Detectives of the Division of Criminal Justice arrested Dr. George Beecher, 75, of New Providence, N.J., on Wednesday, Dec. 16, on second-degree charges of conspiracy and distribution of a controlled dangerous substance. Detectives executed a search warrant at Beecher’s medical office on Mount Boulevard Extension in Warren, N.J. Beecher allegedly issued prescriptions for tens of thousands of 30 milligram tablets of oxycodone in the names of individuals he never examined, treated, or even met. There allegedly was no legitimate medical purpose for the prescriptions.
The following four individuals were arrested over the past two days on the same charges as Beecher:
Another individual was charged with them but is not being identified because he remains a fugitive.
John J. Burnham, 41, of South Plainfield, who is the brother of Jared and Marlena Burnham, was arrested on Nov. 23 on a charge of possession of a controlled dangerous substance with intent to distribute. He allegedly managed the supply side of the distribution ring and also oversaw bulk and street-level distribution by the ring.
The charges stem from “Operation Busted Script,” an ongoing investigation by the Attorney General’s Prescription Fraud Investigation Strike Team, a newly formed team of detectives and attorneys in the Gangs & Organized Crime Bureau that targets corrupt healthcare professionals and “pill mills.”
“We allege this doctor and his criminal associates were heartlessly cashing in on the epidemic of opiate abuse in our communities, where users frequently start with the potent pain pills this ring distributed and then are sucked into a dark void of addiction, heroin use, and, far too often, death,” said Acting Attorney General Hoffman. “It’s outrageous that a doctor would enrich himself by peddling sickness and death. We’re cracking down on these ‘pill mills’ and the licensed professionals who perpetuate them.”
“Our Prescription Fraud Investigation Strike Team was formed for the express purpose of targeting this type of criminal syndicate,” said Director Elie Honig of the Division of Criminal Justice. “The growth of opiate addiction in New Jersey means growing demand for these high-dose oxycodone pills, which can command a price of $20 to $30 apiece on the street. We’re working to apprehend those who profit from this deadly commerce, so we can make them pay for the misery they inflict in our communities.”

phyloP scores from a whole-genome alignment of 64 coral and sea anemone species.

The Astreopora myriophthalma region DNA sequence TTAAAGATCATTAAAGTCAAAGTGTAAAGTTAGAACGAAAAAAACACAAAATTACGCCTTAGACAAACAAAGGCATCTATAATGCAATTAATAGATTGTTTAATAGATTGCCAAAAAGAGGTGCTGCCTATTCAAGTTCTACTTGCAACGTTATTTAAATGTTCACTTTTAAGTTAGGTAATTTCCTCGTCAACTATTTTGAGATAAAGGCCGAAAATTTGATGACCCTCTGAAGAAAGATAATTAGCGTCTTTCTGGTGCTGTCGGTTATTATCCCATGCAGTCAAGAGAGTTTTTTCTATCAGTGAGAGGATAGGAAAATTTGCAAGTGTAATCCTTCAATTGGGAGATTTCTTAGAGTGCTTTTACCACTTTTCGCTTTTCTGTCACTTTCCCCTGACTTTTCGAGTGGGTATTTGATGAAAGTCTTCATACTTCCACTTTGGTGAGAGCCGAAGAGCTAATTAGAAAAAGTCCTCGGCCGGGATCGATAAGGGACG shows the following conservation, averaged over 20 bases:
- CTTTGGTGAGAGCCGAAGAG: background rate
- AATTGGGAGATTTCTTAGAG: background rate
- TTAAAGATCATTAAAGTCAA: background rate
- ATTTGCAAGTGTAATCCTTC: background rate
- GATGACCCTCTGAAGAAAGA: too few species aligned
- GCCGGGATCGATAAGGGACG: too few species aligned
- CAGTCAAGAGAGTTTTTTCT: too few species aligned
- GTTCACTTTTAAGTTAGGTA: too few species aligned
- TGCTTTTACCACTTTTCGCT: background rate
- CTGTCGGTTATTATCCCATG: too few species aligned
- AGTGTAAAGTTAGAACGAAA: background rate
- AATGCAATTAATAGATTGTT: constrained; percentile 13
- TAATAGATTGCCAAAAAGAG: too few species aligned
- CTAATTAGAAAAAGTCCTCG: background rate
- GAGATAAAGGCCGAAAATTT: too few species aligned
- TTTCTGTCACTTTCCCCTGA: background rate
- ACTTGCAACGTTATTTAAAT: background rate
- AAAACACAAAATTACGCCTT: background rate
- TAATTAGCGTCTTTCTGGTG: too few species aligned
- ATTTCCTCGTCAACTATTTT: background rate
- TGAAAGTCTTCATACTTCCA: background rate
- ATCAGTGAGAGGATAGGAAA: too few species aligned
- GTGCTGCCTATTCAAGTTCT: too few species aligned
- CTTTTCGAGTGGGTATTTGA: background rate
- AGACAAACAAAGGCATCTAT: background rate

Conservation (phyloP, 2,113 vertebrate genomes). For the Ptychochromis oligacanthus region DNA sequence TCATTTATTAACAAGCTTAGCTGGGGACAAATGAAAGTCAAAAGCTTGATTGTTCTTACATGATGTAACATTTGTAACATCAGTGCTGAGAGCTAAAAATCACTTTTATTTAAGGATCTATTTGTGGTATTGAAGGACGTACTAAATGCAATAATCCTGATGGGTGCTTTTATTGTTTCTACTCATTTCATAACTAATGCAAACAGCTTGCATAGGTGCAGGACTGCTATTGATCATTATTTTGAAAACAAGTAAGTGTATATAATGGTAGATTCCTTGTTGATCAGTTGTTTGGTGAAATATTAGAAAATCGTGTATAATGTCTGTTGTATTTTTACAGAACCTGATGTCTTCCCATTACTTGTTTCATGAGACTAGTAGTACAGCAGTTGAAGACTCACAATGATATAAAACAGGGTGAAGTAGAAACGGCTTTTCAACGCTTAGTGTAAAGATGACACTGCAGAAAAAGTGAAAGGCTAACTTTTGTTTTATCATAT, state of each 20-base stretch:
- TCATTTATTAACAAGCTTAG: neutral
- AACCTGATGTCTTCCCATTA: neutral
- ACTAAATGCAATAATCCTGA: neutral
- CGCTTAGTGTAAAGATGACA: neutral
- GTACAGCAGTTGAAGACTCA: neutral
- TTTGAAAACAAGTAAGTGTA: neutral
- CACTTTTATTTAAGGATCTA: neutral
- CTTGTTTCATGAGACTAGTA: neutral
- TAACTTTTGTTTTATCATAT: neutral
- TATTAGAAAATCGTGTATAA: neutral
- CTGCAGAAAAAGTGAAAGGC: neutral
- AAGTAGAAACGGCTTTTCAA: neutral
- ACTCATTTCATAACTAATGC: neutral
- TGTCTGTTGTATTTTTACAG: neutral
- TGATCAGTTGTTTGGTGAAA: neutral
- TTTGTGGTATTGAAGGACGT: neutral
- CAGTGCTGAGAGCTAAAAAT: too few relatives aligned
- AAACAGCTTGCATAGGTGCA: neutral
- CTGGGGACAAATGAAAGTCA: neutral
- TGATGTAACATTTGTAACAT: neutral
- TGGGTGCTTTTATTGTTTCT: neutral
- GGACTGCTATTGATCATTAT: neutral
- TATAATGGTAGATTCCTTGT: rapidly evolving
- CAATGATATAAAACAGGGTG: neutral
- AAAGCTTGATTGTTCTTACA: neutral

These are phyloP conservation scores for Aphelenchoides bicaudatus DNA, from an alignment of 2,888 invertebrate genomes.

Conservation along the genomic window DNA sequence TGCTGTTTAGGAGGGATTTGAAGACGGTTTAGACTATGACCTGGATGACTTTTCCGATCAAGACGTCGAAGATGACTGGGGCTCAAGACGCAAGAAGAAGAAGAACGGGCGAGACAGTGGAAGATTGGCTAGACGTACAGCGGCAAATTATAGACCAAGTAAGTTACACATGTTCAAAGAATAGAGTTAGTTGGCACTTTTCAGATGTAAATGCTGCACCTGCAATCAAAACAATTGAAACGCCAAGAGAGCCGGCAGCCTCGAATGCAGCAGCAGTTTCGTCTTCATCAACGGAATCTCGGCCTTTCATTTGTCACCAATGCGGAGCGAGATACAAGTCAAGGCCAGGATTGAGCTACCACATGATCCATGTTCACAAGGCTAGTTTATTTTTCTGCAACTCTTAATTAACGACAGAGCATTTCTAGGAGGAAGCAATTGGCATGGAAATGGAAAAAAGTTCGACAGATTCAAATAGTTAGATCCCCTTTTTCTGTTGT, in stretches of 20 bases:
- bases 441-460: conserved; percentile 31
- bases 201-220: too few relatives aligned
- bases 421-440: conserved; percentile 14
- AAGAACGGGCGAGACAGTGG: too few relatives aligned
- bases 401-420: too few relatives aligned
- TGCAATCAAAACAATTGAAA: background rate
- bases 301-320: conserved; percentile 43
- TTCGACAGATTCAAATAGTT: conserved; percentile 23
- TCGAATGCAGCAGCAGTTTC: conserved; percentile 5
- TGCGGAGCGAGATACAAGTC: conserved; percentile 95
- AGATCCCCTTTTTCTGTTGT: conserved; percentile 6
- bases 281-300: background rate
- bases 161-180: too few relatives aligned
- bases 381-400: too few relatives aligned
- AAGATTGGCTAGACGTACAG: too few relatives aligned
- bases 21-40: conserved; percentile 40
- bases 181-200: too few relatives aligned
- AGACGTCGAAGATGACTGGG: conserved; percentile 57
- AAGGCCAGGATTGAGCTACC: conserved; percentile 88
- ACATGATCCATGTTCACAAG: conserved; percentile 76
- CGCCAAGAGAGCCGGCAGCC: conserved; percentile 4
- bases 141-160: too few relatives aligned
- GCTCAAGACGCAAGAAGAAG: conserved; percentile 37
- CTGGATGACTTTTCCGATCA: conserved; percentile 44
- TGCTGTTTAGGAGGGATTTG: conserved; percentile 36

On the supply side of the operation, Beecher allegedly wrote hundreds of prescriptions for 30 mg oxycodone tablets for various “patients” to fill. In reality, Beecher never saw those individuals as patients. John Burnham allegedly coordinated the delivery of those prescriptions to the “patients.” Once the prescriptions were filled by the “patients,” the “patients” were provided with money, pills, or a combination of both, as payment.
When John Burnham needed new batches of prescriptions written in various names, he allegedly used Stoveken as an intermediary between himself and Beecher. Stoveken shares an office suite with Beecher, from which he runs a company that sells hearing aids. In addition to obtaining pills from prescriptions written by Beecher and filled by various associates, John Burnham allegedly dealt directly with other bulk suppliers who funneled pills to the enterprise. John Burnham allegedly met Beecher and Stoveken at their offices, as well as other places, to conduct the illicit activity. It is alleged he usually paid $500 to Beecher and Stoveken for a 90-pill prescription for 30 milligram oxycodone tablets.
On the distribution side of the operation, it is alleged that John Burnham used Jared Burnham and others to distribute the prescription drugs on the street. John Burnham allegedly relied on these distributors to purchase prescription drugs from the enterprise and sell the drugs within their own network of customers. In addition to selling pills using the distributors as intermediaries, John Burnham also allegedly dealt directly with certain trusted “bulk purchasers,” who allegedly included Sara.
Beyond distributing pills, Jared Burnham allegedly acted as a “patient” to fill false prescriptions. It is alleged that Marlena Burnham and the man who remains a fugitive also allegedly filled false prescriptions as “patients.” Sara allegedly was a bulk purchaser from the ring, but at times he also allegedly acted as a supplier for the ring by providing pills from other sources when the ring’s supply was short.
The investigation, which included a review of records in the New Jersey Prescription Monitoring Program, determined that between January 2013 and October 2015, Beecher allegedly issued fraudulent prescriptions in the names of over two dozen individuals for more than 60,000 tablets of oxycodone. He also allegedly wrote fraudulent prescriptions for the anti-anxiety drug Xanax.
Detectives Kevin Gannon and Michael Rasar conducted the investigation for the Division of Criminal Justice, and Deputy Attorney General Michael King is the lead prosecutor on the case. King is a member of the Specialized Crimes Bureau assigned to the Prescription Fraud Investigation Strike Team within the Gangs & Organized Crime Bureau. They conducted the investigation under the supervision of Deputy Bureau Chief Annmarie Taggart and Bureau Chief Lauren Scarpa Yfantis of the Gangs & Organized Crime Bureau. Acting Attorney General Hoffman also thanked the New Jersey State Police Intelligence Section for their valuable assistance in the investigation.
The five defendants who were arrested in the past two days were lodged in the Middlesex County Jail, with bails set at $100,000 (Stoveken and Sara), $75,000 (Beecher and Jared Burnham), or $20,000 (Marlena Burnham).
Second-degree crimes carry a sentence of five to 10 years in state prison and a fine of up to $150,000. The charges are merely accusations and the defendants are presumed innocent until proven guilty.